On May 25th, 2018, the EU will see the biggest update in its data protection laws over the last 20 years as we welcome the enforcement of the General Data Protection Regulation (GDPR). With GDPR comes many new regulations to the way in which businesses can gather, store and process data; which has naturally become a cause for concern for many businesses. Yet, considering the vast advancement in technology and data over the past two decades and how businesses use of both of these, it is surprising that we have even waited this long.
Since the most recent update to the UK’s data regulation in 1998, we have seen the birth of technological and data advances such as social media and cloud storage to name but a few. With businesses gathering vast amounts of personal data on consumers from behavioural analytics to personal characteristics, the subject of personal privacy and protection has become a major concern.
Many companies such as Google and Facebook have even developed extensive business models by trading access to their platforms with the promise that we then share our data with them. While this offers tremendous advancements in the goods and services businesses deliver, it also gives individuals little control over what their data is used for, how it is stored and by consequence, could leave them at threat to theft, fraud and other missuses. However, by strengthening measures, the EU strives to improve trust and reduce the overall threat to individuals.
The GDPR aims to harmonise data privacy laws across Europe, creating an equal playing field and more importantly making it simpler for businesses to understand and manage their own compliance.
GDPR widens the definition of personal data to encompass anything that can be used to directly or indirectly identify a person. This covers a broad spectrum of data from names, photos, email addresses, bank details and posts on social networking sites to medical information or IP addresses as an example. The new regulation seeks to protect this data, whether its filing is automatic or manual, paper or electronic.
The GDPR devolves accountability to anyone who is involved in the gathering, storing and using personal data. Unlike under the Data Protection Act, responsibility for compliance is not solely tied to the Data Controller.
Under GDPR both “controllers” and “processors” are accountable for making sure that the principles of GDPR are followed.
A data controller is a person or group of persons that determine what and for what purpose personal data is gathered and processed. They will control the manner in which personal data is processed, meaning they have ownership over the “why” and “how” of all data processing.
On the other hand, it is the data processors who physically gather and “process” the data on behalf of the data controller. GDPR extends the liability of data protection to all employees that come into contact with personal data, be they data controllers or data processors.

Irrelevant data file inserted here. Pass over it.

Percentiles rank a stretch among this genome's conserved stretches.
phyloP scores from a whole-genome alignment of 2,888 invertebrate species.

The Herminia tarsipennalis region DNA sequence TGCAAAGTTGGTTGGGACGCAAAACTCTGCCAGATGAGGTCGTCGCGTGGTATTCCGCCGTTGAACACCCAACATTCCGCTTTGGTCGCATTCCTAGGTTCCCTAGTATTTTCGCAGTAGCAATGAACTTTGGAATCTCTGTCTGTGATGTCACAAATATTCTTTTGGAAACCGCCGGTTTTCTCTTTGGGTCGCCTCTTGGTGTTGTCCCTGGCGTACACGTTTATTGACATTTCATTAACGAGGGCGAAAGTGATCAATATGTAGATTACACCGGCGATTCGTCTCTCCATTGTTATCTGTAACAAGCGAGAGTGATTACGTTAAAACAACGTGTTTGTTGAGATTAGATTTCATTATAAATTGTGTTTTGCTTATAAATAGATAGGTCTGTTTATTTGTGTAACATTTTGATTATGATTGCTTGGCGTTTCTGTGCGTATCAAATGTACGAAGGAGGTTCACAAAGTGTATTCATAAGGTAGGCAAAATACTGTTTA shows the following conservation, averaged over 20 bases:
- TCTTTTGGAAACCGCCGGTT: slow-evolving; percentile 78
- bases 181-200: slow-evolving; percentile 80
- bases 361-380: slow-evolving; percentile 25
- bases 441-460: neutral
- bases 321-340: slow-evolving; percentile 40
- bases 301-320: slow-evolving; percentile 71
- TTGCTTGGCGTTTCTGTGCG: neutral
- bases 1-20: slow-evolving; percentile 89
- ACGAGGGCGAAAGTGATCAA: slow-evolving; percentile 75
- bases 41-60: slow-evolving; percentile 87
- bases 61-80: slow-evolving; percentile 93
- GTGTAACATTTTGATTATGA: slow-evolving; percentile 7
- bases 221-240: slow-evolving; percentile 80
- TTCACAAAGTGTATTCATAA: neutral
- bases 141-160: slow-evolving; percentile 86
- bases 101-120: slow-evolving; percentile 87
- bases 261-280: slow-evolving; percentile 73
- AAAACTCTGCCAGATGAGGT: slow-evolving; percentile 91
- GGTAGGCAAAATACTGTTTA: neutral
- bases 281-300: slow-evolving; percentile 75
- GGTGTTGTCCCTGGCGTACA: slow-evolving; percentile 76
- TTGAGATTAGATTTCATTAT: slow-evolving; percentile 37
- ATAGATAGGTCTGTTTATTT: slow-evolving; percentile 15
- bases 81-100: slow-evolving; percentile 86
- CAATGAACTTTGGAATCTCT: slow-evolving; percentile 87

Data Controllers must be able to demonstrate the organisations compliance with the GDPR. However, it is the accountability of both processors and controllers to ensure the correct procedures are followed.
Organisations will have to be open and transparent about why they are collecting personal data and what they intend to do with it. This means explaining to the data subject what they intend to use their data for upfront and gaining consent.
Personal data can only be collected for specified, explicit and legitimate purposes, and not processed in any further capacity that doesn’t meet these purposes. Consequently, data legitimately gathered for one purpose cannot then be used for another objective unless they gain consent from the data subject or have a legitimate purpose to do so.
Data Subjects have the right to access their personal data within 30 days of a request. Organisations have a responsibility to ensure inaccurate data is updated or erased; giving data subjects the right to verify and amend personal information that is held on them.
Data Subjects also hold the right to request that his/her personal data is removed, provided that there is no legitimate grounds for keeping it.
GDPR calls that we evaluate the amount and length of time for which we hold personal data. In circumstances that pose high risk, a Privacy Impact Assessment may be required. It also states that if personal data is gathered on an individual, the organisation should not collect any data in excess of what is necessary for the purpose intended.
Fines of up to 4% of annual turnover or 20 million euros, whichever is higher, could be imposed for breaches of GDPR.
In the event of a data breach which could impact the individual or cause harm, the data controller is required to notify the supervisory authority in no later than 72 hours after the data breach was detected.
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